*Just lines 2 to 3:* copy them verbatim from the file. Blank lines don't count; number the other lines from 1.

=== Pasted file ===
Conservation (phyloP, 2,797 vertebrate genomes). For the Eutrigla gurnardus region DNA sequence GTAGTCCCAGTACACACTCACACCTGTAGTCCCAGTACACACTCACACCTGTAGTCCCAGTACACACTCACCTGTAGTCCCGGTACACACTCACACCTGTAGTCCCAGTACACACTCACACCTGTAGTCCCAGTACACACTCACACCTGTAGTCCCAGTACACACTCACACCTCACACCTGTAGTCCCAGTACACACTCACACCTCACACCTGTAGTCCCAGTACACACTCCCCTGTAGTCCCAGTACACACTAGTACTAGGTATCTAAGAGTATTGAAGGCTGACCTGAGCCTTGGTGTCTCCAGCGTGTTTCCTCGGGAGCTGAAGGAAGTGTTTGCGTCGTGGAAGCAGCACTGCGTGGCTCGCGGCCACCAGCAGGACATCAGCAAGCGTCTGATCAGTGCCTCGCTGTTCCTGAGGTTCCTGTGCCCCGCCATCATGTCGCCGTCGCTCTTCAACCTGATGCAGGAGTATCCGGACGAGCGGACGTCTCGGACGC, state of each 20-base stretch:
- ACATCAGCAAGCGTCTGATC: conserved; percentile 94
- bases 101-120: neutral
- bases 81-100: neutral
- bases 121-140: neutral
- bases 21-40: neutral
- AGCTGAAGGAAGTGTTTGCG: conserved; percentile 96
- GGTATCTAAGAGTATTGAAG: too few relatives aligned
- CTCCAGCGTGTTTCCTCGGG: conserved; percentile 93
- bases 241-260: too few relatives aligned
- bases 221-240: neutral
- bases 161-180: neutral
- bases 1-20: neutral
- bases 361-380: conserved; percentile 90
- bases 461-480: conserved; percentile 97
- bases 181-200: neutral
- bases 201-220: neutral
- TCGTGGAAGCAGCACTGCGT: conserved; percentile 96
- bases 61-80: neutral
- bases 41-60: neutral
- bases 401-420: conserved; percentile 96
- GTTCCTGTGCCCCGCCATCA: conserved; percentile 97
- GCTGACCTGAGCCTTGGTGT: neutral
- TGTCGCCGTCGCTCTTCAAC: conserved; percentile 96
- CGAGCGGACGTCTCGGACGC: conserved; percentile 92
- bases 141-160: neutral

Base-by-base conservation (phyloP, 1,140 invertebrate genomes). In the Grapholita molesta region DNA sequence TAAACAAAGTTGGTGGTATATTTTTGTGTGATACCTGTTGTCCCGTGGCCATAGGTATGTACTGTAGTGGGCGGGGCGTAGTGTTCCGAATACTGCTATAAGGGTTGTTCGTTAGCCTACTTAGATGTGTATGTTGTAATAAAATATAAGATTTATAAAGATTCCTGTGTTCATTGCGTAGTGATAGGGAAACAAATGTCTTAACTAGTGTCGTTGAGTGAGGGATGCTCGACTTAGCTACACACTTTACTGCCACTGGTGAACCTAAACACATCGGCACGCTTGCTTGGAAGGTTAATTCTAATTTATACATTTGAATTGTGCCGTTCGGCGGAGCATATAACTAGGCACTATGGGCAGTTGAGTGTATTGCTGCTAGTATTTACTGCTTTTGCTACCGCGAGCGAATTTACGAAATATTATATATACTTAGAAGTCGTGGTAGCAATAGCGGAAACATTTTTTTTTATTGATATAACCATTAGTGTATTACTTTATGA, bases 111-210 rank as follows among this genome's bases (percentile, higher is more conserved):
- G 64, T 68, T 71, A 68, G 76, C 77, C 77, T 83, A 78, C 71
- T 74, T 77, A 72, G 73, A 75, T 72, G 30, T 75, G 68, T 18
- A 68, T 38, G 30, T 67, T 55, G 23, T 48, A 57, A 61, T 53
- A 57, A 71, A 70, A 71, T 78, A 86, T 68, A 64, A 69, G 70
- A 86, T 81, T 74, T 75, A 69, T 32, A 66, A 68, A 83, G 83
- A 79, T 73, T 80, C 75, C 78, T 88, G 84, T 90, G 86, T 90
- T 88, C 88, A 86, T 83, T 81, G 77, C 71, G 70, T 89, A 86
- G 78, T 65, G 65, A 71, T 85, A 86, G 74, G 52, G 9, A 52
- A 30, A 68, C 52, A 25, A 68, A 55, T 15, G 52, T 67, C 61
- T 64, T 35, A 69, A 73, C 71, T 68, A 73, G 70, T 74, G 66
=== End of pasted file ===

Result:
- ACATCAGCAAGCGTCTGATC: conserved; percentile 94
- bases 101-120: neutral